AN oil vessel, which was ordered to be forfeited to the federal government two years ago, has been spotted on Elegushi beach, a private beach in Lekki, Lagos State, discharging petroleum products into a long line-up of oil tankers.
Sources in the state reported to The ICIR that the vessel, MT Anuket Emerald, has oddly been in this location for days. “There are long hoses stretching over meters drawn from the ship to the tanks parked,” said one visitor at the beach, who pleaded not to be named.
According to Marine Traffic Global Ship Trafficking Intelligence, the position of the ship, miles away from Tarkwa Bay, was last received on April 22, 2016 — about a month after shipmen aboard the ship were convicted of illegal dealings in petroleum products.
The tracker also shows a cluster of ships close to Nigeria’s borders, the position of most received a few minutes earlier, and none of them are at rest close to Elegushi beach or any other. For many of them, it is either they are entering into or leaving the inlet close to Tarkwa Bay, an artificial sheltered beach located in the vicinity of the Lagos harbour.
In March 2015, the ship was intercepted during a routine patrol by officers of the Nigerian Navy, and on June 10 of the same year, the Economic and Financial Crimes Commission (EFCC) arraigned 14 defendants, who were working on the ship, before Justice Ibrahim Buba of the Federal High Court, Lagos.
They were charged with “dealing in petroleum products without lawful authority or appropriate licence and thereby committed an offence contrary to section 19(6) of the Miscellaneous Offences Act Cap M17, Laws of the Federation of Nigeria 2004 and punishable under section 17 of the same Act.”
Section 17 of the Act provides that “any person who without lawful authority or an appropriate licence (a) imports, exports, sells, offers for sale, distributes or otherwise deals with or in any crude oil, petroleum or petroleum product in Nigeria; (b) does any act for which a licence is required under the Petroleum Act, shall be guilty of an offence and liable on conviction to be sentenced to imprisonment for life, and in addition, any vehicle, vessel, aircraft or other conveyance used in connection therewith shall be forfeited to the Federal Government.”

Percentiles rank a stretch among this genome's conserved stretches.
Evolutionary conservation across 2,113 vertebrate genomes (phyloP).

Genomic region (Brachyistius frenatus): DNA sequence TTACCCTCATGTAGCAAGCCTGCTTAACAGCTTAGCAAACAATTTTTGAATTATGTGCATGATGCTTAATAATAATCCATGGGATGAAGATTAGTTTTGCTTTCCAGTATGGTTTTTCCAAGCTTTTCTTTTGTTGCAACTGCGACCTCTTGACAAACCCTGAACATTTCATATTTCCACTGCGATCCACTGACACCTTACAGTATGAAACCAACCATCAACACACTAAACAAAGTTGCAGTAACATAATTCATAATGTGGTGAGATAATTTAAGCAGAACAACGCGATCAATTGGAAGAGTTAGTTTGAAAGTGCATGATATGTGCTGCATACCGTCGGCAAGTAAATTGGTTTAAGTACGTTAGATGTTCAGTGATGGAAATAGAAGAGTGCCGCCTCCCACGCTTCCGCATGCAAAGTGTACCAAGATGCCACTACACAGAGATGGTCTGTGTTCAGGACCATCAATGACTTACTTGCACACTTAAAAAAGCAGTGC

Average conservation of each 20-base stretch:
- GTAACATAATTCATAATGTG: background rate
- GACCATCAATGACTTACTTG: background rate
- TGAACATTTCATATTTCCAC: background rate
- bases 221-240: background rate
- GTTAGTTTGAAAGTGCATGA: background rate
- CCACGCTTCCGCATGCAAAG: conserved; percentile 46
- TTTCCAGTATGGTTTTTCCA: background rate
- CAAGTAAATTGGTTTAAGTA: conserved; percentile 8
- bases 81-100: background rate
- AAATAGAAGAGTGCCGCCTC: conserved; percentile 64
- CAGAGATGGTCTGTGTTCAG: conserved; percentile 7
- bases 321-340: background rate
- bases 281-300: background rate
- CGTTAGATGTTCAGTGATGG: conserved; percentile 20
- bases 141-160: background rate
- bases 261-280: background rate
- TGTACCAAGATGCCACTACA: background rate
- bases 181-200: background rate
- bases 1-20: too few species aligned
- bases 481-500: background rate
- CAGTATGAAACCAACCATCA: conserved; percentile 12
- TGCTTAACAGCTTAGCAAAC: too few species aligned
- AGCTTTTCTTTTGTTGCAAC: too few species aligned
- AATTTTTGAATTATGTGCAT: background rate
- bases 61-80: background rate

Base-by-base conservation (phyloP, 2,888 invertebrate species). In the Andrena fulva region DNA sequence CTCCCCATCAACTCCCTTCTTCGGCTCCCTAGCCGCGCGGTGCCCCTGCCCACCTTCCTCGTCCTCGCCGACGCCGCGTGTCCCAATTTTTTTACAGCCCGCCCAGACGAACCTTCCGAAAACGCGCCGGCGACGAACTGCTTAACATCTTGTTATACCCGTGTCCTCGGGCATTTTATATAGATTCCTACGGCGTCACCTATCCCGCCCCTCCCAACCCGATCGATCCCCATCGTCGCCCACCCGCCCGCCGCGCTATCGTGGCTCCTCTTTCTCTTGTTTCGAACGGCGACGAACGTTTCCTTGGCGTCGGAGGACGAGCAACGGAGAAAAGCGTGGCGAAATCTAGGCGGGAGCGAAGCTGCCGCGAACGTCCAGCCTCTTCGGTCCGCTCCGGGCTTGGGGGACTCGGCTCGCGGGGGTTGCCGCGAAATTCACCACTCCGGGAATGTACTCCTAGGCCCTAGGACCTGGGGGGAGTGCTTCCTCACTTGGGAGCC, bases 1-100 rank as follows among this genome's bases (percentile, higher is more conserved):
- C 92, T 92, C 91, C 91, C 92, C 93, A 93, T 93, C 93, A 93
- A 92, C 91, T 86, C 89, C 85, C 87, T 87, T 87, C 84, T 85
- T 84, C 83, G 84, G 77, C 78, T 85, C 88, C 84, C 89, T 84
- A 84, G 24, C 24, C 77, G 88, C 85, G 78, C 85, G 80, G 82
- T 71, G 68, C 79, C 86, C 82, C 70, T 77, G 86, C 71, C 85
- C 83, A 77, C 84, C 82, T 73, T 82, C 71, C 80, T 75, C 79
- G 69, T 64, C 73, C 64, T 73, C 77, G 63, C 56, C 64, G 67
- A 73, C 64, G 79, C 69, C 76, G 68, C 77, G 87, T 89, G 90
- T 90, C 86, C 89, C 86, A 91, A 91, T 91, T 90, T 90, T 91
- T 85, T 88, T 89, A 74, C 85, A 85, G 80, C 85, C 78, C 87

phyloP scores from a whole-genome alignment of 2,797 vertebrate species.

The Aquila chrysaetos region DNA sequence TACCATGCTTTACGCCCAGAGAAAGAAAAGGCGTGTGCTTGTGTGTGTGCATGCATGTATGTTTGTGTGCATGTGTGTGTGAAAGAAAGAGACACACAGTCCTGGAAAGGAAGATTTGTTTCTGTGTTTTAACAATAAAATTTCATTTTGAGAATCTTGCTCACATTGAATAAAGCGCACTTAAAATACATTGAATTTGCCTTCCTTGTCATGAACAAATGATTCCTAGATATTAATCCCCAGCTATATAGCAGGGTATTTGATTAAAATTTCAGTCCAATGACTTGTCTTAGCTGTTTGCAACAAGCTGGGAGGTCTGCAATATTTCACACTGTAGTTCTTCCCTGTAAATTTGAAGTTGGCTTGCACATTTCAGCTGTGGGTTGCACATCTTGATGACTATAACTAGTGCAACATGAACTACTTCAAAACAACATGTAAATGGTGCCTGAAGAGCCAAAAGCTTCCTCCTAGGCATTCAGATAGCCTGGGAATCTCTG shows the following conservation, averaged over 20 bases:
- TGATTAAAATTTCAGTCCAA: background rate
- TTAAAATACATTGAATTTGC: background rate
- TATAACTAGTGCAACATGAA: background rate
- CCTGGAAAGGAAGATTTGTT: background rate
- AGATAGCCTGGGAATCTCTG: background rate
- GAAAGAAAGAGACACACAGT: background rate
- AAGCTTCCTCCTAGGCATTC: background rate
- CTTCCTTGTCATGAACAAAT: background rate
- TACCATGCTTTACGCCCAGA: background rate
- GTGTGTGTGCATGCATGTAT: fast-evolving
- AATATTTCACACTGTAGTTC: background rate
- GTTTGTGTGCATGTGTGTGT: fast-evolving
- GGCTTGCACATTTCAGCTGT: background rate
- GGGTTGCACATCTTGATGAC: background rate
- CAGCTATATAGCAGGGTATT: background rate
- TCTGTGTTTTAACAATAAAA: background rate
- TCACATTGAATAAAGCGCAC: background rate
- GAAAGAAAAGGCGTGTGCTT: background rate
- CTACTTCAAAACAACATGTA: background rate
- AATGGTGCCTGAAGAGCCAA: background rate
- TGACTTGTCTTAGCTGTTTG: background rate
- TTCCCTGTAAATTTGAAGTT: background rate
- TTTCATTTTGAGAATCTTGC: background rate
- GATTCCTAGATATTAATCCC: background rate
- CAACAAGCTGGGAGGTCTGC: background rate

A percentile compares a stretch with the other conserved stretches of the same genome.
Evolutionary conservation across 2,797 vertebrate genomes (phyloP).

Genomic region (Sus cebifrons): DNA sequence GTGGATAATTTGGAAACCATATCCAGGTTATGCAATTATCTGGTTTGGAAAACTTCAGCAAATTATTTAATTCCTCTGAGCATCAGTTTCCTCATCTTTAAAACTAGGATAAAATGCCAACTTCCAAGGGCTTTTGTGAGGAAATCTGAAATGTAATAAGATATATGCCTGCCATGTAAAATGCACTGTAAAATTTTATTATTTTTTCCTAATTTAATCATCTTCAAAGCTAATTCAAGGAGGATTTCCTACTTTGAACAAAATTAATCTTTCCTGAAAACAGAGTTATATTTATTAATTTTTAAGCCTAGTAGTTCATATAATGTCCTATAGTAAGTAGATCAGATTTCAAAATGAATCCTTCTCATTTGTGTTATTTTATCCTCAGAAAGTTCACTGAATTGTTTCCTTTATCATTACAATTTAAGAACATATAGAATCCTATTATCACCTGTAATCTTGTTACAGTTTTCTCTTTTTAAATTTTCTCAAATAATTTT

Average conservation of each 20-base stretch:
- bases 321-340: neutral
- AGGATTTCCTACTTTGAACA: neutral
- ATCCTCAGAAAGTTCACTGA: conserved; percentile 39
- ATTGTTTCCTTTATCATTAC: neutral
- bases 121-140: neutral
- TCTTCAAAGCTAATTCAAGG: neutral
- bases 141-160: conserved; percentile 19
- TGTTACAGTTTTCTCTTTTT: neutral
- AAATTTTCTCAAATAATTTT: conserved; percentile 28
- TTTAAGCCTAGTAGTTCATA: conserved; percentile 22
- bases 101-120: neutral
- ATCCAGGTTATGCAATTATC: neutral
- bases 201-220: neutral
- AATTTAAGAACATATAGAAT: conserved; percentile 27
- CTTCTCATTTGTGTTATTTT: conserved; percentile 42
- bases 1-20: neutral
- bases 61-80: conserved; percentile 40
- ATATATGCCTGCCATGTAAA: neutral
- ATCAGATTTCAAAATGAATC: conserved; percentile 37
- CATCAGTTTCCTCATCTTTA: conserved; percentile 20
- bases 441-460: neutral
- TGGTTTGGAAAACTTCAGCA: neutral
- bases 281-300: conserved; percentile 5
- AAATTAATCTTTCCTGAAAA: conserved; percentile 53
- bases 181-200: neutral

“For the three accused who fled Nigeria, Justice Buba sentenced them to five years in prison without the option of a fine. The eleven other shipmen of the M.T. Anuket were sentenced to two years imprisonment with the option of a N1 million fine each,” read a press statement released by the EFCC.
The commission also disclosed that the vessel alongside the cargo it contained, 1,738.087 metric tons of crude oil, was ordered to be forfeited to the Federal Republic of Nigeria.
The court also ordered the defendants to forfeit to the government 1,500 metric tons of Automated Gas Oil and 3,035 metric tons of Low Pour Fuel Oil, which they found to unlawfully possess.
An appeal to the Lagos Division of the Court of Appeal by the defendants was dismissed in December, 2017.
Discharge is an implementation of court order, explains Nigerian Navy
Tony Orilade, Acting Head of Media and Publicity at the EFCC, promised to get back to our reporter on why the ship is where it is, but has yet to do so at the time of filing this report.
The former Director of Information of the Nigerian Navy, Ayo Olugbode, in a phone conversation with The ICIR, however confirmed the vessel is indeed discharge, adding that this is within the confines of the law and the Attorney-General of the Federation is fully aware.
“EFCC got a conviction, but the product inside is being discharged before the forfeiture to the federal government. That is the court order,” he explained. “The issue is there is private company that has been given the mandate to take it up, the vessel, because of the specialised skill required for it.”
When he was asked why this supervised discharge is taking place on a private beach, he replied that the location is irrelevant and said it may be because of the financial implications of using a jetty.
Olugbode also urged the press and private individuals to constantly be on the look out for any illegal activities and to report to the Navy where necessary.
“If possible with evidence,” he added. “Just let us know, because we have to collectively save our country. Don’t just go to sleep. You know people are always trying to see how they can circumvent the law. We can’t be everywhere, we are in Abuja. So you guys have a role to help us also, in making sure that when we give instructions, they are carried out.”
MT Anuket Emerald, which was built in 2008, flies a Panama flag and has the IMO number 9393644. Investigation by the EFCC showed that the registered owner of the vessel is Combe Shipping Limited, the beneficial owner is Alliance Tankers Incorporated, and the chatterers are Monjasa DMCC, Dubai.